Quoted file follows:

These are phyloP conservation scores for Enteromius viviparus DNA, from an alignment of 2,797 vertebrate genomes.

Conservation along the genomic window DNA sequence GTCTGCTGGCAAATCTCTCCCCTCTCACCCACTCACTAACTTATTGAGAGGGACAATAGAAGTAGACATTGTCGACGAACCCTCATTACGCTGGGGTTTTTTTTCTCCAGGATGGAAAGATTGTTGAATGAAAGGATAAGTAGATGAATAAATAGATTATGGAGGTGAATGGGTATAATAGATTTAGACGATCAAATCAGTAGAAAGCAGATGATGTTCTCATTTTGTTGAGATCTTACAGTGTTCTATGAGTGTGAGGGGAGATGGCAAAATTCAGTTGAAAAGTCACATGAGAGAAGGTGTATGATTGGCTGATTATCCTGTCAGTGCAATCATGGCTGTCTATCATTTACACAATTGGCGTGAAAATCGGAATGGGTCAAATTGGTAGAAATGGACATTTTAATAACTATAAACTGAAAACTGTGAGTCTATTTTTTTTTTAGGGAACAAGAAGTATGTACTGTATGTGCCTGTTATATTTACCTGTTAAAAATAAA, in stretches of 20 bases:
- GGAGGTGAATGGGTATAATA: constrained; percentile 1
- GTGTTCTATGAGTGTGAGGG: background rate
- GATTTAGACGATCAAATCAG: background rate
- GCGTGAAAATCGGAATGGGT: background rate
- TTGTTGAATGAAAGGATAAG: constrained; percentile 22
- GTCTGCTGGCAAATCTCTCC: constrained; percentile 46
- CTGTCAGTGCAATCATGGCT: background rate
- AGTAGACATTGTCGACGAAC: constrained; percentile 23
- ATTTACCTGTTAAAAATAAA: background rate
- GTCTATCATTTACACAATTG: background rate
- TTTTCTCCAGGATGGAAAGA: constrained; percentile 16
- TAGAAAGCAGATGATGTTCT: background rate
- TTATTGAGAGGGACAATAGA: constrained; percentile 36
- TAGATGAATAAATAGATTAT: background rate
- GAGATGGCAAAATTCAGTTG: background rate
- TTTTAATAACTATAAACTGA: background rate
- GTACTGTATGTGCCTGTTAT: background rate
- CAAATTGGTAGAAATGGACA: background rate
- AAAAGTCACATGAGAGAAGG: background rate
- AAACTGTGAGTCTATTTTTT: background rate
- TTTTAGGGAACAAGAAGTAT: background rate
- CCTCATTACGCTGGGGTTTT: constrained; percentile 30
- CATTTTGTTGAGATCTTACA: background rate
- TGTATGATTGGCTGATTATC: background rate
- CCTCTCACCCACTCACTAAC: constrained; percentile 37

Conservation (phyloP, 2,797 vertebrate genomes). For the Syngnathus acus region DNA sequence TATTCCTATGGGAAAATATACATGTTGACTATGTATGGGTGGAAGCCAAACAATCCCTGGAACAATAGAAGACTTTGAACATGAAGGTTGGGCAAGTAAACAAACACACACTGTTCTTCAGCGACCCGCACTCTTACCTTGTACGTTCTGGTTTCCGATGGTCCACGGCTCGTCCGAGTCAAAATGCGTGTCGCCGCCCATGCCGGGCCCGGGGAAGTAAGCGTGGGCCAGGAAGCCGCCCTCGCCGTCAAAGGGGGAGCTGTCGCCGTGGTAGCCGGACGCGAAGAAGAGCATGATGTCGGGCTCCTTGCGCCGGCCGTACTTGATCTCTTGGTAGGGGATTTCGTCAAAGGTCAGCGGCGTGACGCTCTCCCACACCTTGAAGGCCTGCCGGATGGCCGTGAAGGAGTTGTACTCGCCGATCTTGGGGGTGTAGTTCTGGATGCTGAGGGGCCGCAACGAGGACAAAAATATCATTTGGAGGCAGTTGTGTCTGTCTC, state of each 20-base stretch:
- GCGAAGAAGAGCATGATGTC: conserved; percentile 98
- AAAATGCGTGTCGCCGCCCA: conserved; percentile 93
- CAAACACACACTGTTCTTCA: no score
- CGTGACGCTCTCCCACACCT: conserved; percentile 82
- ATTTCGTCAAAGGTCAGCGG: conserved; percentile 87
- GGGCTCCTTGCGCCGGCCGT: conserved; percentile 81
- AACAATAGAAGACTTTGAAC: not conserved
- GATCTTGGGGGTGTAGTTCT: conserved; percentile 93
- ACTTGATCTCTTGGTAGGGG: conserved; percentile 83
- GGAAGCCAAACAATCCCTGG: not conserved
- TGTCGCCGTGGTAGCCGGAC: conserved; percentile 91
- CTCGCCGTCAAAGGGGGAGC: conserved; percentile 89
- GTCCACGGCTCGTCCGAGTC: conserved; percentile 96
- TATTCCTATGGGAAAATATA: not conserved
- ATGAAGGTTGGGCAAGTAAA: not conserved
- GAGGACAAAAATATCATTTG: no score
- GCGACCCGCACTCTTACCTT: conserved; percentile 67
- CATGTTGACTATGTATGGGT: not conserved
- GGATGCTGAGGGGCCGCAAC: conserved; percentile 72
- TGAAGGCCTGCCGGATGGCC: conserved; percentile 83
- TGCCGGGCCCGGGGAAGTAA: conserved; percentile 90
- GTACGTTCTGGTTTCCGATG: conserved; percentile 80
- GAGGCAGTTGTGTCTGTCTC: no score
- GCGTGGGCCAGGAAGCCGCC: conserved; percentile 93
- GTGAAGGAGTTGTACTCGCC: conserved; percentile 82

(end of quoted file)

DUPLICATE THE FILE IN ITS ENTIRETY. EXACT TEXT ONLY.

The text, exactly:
These are phyloP conservation scores for Enteromius viviparus DNA, from an alignment of 2,797 vertebrate genomes.

Conservation along the genomic window DNA sequence GTCTGCTGGCAAATCTCTCCCCTCTCACCCACTCACTAACTTATTGAGAGGGACAATAGAAGTAGACATTGTCGACGAACCCTCATTACGCTGGGGTTTTTTTTCTCCAGGATGGAAAGATTGTTGAATGAAAGGATAAGTAGATGAATAAATAGATTATGGAGGTGAATGGGTATAATAGATTTAGACGATCAAATCAGTAGAAAGCAGATGATGTTCTCATTTTGTTGAGATCTTACAGTGTTCTATGAGTGTGAGGGGAGATGGCAAAATTCAGTTGAAAAGTCACATGAGAGAAGGTGTATGATTGGCTGATTATCCTGTCAGTGCAATCATGGCTGTCTATCATTTACACAATTGGCGTGAAAATCGGAATGGGTCAAATTGGTAGAAATGGACATTTTAATAACTATAAACTGAAAACTGTGAGTCTATTTTTTTTTTAGGGAACAAGAAGTATGTACTGTATGTGCCTGTTATATTTACCTGTTAAAAATAAA, in stretches of 20 bases:
- GGAGGTGAATGGGTATAATA: constrained; percentile 1
- GTGTTCTATGAGTGTGAGGG: background rate
- GATTTAGACGATCAAATCAG: background rate
- GCGTGAAAATCGGAATGGGT: background rate
- TTGTTGAATGAAAGGATAAG: constrained; percentile 22
- GTCTGCTGGCAAATCTCTCC: constrained; percentile 46
- CTGTCAGTGCAATCATGGCT: background rate
- AGTAGACATTGTCGACGAAC: constrained; percentile 23
- ATTTACCTGTTAAAAATAAA: background rate
- GTCTATCATTTACACAATTG: background rate
- TTTTCTCCAGGATGGAAAGA: constrained; percentile 16
- TAGAAAGCAGATGATGTTCT: background rate
- TTATTGAGAGGGACAATAGA: constrained; percentile 36
- TAGATGAATAAATAGATTAT: background rate
- GAGATGGCAAAATTCAGTTG: background rate
- TTTTAATAACTATAAACTGA: background rate
- GTACTGTATGTGCCTGTTAT: background rate
- CAAATTGGTAGAAATGGACA: background rate
- AAAAGTCACATGAGAGAAGG: background rate
- AAACTGTGAGTCTATTTTTT: background rate
- TTTTAGGGAACAAGAAGTAT: background rate
- CCTCATTACGCTGGGGTTTT: constrained; percentile 30
- CATTTTGTTGAGATCTTACA: background rate
- TGTATGATTGGCTGATTATC: background rate
- CCTCTCACCCACTCACTAAC: constrained; percentile 37

Conservation (phyloP, 2,797 vertebrate genomes). For the Syngnathus acus region DNA sequence TATTCCTATGGGAAAATATACATGTTGACTATGTATGGGTGGAAGCCAAACAATCCCTGGAACAATAGAAGACTTTGAACATGAAGGTTGGGCAAGTAAACAAACACACACTGTTCTTCAGCGACCCGCACTCTTACCTTGTACGTTCTGGTTTCCGATGGTCCACGGCTCGTCCGAGTCAAAATGCGTGTCGCCGCCCATGCCGGGCCCGGGGAAGTAAGCGTGGGCCAGGAAGCCGCCCTCGCCGTCAAAGGGGGAGCTGTCGCCGTGGTAGCCGGACGCGAAGAAGAGCATGATGTCGGGCTCCTTGCGCCGGCCGTACTTGATCTCTTGGTAGGGGATTTCGTCAAAGGTCAGCGGCGTGACGCTCTCCCACACCTTGAAGGCCTGCCGGATGGCCGTGAAGGAGTTGTACTCGCCGATCTTGGGGGTGTAGTTCTGGATGCTGAGGGGCCGCAACGAGGACAAAAATATCATTTGGAGGCAGTTGTGTCTGTCTC, state of each 20-base stretch:
- GCGAAGAAGAGCATGATGTC: conserved; percentile 98
- AAAATGCGTGTCGCCGCCCA: conserved; percentile 93
- CAAACACACACTGTTCTTCA: no score
- CGTGACGCTCTCCCACACCT: conserved; percentile 82
- ATTTCGTCAAAGGTCAGCGG: conserved; percentile 87
- GGGCTCCTTGCGCCGGCCGT: conserved; percentile 81
- AACAATAGAAGACTTTGAAC: not conserved
- GATCTTGGGGGTGTAGTTCT: conserved; percentile 93
- ACTTGATCTCTTGGTAGGGG: conserved; percentile 83
- GGAAGCCAAACAATCCCTGG: not conserved
- TGTCGCCGTGGTAGCCGGAC: conserved; percentile 91
- CTCGCCGTCAAAGGGGGAGC: conserved; percentile 89
- GTCCACGGCTCGTCCGAGTC: conserved; percentile 96
- TATTCCTATGGGAAAATATA: not conserved
- ATGAAGGTTGGGCAAGTAAA: not conserved
- GAGGACAAAAATATCATTTG: no score
- GCGACCCGCACTCTTACCTT: conserved; percentile 67
- CATGTTGACTATGTATGGGT: not conserved
- GGATGCTGAGGGGCCGCAAC: conserved; percentile 72
- TGAAGGCCTGCCGGATGGCC: conserved; percentile 83
- TGCCGGGCCCGGGGAAGTAA: conserved; percentile 90
- GTACGTTCTGGTTTCCGATG: conserved; percentile 80
- GAGGCAGTTGTGTCTGTCTC: no score
- GCGTGGGCCAGGAAGCCGCC: conserved; percentile 93
- GTGAAGGAGTTGTACTCGCC: conserved; percentile 82